President Donald Trump banned travel from Europe to the U.S. as part of new actions intended to halt the spread of Covid-19 coronavirus in America.
“The European Union failed to take the same precautions [as America] and restrict travel from China. As a result, a large number of clusters in the United States were seeded by travelers from Europe,” Trump said in his Wednesday evening televised address. “We will be suspending all travel to Europe from U.S. for the next 30 days.” The ban doesn’t apply to flights from the United Kingdom.
By Associated Press – Re-Blogged From Headline Wealth
Summer vacation season will be here sooner than you think, making this a good time to start planning that trip and figuring out how to get the most fun and value for your dollar.
The good news for U.S. travelers is that airfares are around their lowest levels since the federal government started keeping track in 1995. The average domestic ticket price is down more than one-fourth over that time, although some of the price drop is offset by fees on everything from checked bags to aisle seats.
Last week, airlines including American, Delta and United were showing round-trip fares between the New York City area and Paris for under $300 for several dates in February and March. Part of the last week in April was available for just a few bucks more. There were deals between the West Coast and Asia for around $400.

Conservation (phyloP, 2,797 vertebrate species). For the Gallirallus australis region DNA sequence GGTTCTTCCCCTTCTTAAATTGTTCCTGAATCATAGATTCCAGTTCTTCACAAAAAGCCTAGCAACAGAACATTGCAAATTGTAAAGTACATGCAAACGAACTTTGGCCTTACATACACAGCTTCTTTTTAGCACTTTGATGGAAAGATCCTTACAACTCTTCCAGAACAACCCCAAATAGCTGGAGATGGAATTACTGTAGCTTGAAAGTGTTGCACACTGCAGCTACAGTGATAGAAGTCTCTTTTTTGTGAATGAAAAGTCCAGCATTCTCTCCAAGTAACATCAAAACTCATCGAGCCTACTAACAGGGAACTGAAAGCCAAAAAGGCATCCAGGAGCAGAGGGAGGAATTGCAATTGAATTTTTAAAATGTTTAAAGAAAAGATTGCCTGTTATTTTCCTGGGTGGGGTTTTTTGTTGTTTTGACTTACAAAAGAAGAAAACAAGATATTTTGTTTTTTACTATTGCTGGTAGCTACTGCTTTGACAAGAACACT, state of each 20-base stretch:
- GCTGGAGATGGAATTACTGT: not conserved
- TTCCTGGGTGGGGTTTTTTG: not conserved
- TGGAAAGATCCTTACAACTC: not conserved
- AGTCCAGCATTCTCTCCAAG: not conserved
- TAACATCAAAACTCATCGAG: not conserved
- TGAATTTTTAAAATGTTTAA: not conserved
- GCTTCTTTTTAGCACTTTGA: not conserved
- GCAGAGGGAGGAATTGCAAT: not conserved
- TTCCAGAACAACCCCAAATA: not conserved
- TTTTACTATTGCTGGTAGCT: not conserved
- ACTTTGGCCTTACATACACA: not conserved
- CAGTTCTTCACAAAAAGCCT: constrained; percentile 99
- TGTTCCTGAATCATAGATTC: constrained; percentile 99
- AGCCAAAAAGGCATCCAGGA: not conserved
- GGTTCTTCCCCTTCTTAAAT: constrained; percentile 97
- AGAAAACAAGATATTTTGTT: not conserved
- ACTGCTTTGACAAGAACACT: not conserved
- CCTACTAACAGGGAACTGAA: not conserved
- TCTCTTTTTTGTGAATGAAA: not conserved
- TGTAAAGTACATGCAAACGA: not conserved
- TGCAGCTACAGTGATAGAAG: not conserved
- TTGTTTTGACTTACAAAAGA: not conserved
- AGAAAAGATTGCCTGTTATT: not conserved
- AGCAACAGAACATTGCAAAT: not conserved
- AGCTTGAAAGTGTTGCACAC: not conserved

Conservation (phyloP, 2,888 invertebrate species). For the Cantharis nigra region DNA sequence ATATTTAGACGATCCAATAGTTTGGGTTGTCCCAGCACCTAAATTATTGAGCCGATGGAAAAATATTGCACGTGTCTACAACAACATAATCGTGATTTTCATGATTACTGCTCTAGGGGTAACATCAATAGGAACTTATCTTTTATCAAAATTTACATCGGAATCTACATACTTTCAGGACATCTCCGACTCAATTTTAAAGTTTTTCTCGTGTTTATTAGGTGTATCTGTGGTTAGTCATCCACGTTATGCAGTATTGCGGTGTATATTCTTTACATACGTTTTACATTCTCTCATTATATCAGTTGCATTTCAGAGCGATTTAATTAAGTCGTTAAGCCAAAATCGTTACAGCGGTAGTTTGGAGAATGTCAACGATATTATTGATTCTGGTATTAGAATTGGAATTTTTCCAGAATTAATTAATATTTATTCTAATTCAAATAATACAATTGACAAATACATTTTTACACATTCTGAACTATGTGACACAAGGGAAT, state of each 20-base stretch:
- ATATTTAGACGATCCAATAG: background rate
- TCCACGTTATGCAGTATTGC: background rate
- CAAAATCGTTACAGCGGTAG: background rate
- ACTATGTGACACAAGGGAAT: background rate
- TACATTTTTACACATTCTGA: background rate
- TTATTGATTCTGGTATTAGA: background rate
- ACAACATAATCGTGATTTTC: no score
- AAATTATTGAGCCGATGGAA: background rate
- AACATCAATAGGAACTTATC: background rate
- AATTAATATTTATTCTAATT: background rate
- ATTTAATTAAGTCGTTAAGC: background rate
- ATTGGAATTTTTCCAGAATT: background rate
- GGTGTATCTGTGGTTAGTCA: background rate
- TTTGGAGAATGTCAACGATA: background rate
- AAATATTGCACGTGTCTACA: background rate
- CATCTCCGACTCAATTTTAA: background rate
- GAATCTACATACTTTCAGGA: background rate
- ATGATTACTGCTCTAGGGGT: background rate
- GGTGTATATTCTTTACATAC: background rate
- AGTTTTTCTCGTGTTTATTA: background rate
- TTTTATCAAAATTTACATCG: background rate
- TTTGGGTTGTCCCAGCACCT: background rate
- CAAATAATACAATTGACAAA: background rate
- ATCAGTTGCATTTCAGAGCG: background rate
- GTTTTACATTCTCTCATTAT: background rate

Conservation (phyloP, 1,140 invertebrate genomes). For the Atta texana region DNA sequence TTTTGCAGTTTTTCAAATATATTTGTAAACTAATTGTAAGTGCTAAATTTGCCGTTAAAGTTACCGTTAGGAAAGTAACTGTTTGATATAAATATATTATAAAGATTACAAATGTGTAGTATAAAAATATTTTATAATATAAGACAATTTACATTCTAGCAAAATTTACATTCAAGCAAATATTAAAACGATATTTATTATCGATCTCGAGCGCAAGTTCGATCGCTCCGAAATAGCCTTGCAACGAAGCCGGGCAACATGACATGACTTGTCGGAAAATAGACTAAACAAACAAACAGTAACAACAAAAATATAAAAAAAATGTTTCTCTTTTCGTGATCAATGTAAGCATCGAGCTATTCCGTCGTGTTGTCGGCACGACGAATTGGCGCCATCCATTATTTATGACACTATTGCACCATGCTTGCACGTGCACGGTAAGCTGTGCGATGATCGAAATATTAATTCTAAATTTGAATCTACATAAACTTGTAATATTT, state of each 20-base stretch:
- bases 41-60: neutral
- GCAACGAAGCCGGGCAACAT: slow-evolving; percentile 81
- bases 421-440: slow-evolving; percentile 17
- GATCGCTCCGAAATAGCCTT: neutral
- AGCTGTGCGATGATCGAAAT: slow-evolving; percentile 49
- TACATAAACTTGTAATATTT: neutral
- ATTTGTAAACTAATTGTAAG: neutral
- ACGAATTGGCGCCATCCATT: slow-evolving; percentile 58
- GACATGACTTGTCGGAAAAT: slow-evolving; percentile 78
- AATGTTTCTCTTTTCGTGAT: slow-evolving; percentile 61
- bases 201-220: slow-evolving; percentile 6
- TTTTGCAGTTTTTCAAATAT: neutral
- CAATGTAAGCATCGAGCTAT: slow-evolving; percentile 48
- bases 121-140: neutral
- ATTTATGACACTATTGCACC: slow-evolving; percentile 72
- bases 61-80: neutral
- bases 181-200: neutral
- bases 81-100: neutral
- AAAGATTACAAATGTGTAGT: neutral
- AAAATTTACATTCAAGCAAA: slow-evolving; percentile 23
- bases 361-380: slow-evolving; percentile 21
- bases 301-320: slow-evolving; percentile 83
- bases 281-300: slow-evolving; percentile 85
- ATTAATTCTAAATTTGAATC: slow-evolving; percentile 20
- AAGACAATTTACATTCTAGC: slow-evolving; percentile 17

“It’s a great time to be a traveler now,” said Matthew Ma, a co-founder of The Flight Deal. “The seats are tighter, the pitch (between rows) is much tighter, but overall it’s a lot cheaper to fly now than say 10 years ago. How long can the airlines sustain that and still make money, who knows?”
March 13, 2019: Long lines. Narrow seats. Baggage fees. You recognize this list. It’s the downside of flying on modern commercial airlines. And now we have a new item to add: cosmic ray neutrons.
Spaceweather.com and Earth to Sky Calculus have just completed a 5-continent survey of neutron radiation at aviation altitudes. From December 2018 through February 2019, Hervey Allen of the University of Oregon’s Network Startup Resource Center carried Earth to Sky radiation sensors–including neutron bubble chambers–onboard commercial flights from North America to Europe, Africa, South America and Asia.
By Thomson Reuters – Re-Blogged From Newsmax
A growing shortage of airline pilots is putting the industry’s recent growth at risk as planes sit idle, higher salaries cut into profits and unions across the globe push for more benefits.
Carriers such as Emirates and Australia’s Qantas Airways have poured resources into hiring, but struggled in recent months to use their jets as often as their business plans dictate because of training bottlenecks.